Alcoholics Anonymous History In Your Area
International Lawyers in Alcoholics Anonymous
History – Philosophy
Our Purpose as a Group…
is to act as a bridge between reluctant (in denial) Lawyers/Judges and Alcoholics Anonymous.
Our own experiences and 12 step work have demonstrated that lawyers and judges have a fear (borne of ignorance) about A.A. Once denial of the substance abuse problem is overcome, there still remains the reluctance to “go public” by attending A.A. meetings.
By sharing our own experiences, I.L.A.A. members demonstrate that “going A.A. public” is not so bad and in fact is necessary for continued (one-day-at-a-time) sobriety.
Call it group therapy–call it what you will– IT WORKS!!
The I.L.A.A. was founded…
in September 1975 at a meeting in Niagara Falls, Ontario, at which twenty lawyers were present; sixteen from Canada and four from the United States. This was the first opportunity for members of the legal profession to share their A.A. experience.
“The second annual convention was in Buffalo in September of 1976 and again there were about twenty. The convention started on Friday evening with a real down-to-earth sharing session. We talked about a lot of things: ourselves, our drinking, and what we were looking for in such a group. Insofar as our drinking stories were concerned, there was a lot of good, solid, relevant identification. We were not alone. All kinds of difficulties experienced in the practice of law, as a result of booze, we shared.”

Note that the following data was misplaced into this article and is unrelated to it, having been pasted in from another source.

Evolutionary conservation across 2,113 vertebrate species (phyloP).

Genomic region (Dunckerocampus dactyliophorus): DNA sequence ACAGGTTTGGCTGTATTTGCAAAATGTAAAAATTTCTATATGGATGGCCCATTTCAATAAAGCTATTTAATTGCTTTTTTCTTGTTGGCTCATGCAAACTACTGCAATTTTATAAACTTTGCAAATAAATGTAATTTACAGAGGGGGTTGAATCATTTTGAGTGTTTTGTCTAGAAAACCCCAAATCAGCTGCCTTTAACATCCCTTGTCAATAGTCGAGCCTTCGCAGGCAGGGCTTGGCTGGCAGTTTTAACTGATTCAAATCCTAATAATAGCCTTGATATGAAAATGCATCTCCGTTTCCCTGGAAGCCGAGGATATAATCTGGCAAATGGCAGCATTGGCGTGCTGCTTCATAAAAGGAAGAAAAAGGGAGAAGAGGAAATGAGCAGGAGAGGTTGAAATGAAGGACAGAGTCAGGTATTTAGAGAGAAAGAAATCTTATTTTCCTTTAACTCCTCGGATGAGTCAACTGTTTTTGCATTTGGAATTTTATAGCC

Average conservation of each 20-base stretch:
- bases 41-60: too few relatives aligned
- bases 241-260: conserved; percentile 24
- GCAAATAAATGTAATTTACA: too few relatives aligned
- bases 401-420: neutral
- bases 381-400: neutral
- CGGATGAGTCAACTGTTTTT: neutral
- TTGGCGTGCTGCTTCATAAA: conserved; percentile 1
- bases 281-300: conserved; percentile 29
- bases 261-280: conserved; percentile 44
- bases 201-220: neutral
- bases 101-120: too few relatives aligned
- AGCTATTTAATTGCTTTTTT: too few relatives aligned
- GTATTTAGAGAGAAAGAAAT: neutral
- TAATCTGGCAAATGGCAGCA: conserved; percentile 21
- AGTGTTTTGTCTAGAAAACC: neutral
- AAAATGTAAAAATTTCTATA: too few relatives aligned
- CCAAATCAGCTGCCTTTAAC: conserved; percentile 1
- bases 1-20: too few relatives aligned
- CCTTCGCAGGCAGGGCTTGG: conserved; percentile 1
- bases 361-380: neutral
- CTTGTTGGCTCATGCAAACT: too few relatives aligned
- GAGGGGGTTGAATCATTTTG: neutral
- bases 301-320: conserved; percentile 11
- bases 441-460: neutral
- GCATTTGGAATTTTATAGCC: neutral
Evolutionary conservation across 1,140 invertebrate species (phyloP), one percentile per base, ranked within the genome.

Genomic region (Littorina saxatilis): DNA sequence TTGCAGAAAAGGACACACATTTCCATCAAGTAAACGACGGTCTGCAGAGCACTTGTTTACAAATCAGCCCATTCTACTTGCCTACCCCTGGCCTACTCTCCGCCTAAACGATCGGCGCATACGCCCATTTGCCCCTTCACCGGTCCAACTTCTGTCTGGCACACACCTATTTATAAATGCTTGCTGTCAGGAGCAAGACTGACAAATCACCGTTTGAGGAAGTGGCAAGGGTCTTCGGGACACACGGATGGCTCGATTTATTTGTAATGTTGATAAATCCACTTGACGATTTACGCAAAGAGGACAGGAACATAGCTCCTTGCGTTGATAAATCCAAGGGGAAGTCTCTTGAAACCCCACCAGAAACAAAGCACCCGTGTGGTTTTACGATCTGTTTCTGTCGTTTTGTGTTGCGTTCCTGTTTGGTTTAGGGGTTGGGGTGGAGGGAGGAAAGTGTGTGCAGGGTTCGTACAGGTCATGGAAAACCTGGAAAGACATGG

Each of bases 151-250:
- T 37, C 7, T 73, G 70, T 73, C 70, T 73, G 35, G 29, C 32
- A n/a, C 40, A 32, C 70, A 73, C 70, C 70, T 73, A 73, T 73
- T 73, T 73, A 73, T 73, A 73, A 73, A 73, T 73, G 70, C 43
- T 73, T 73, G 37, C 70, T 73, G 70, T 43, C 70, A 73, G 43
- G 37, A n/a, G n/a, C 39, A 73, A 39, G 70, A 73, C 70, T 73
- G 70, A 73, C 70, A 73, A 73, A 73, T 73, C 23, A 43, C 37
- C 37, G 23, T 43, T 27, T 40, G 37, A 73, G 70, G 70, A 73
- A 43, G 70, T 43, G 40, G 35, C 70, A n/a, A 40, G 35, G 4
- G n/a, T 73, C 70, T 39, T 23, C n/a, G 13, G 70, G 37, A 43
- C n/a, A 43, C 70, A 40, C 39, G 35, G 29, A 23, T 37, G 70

“On Saturday morning, we focused on problems encountered in our practice when A.A. principles or policies were involved. When and under what circumstances should we divulge our affiliation with A.A.? What can or should we do if we see another lawyer colleague in difficulty as a result of booze? One central thread was the many opportunities for service that lawyers have in carrying the message of A.A. The conclusion was that with caution, sensitivity and a keen eye on A.A. principles, we could do much to carry the message, without risking our professional reputations or practices.”
I.S., Hartford, Connecticut
(Excerpted from an article in the A.A. Grapevine, September 1977.)
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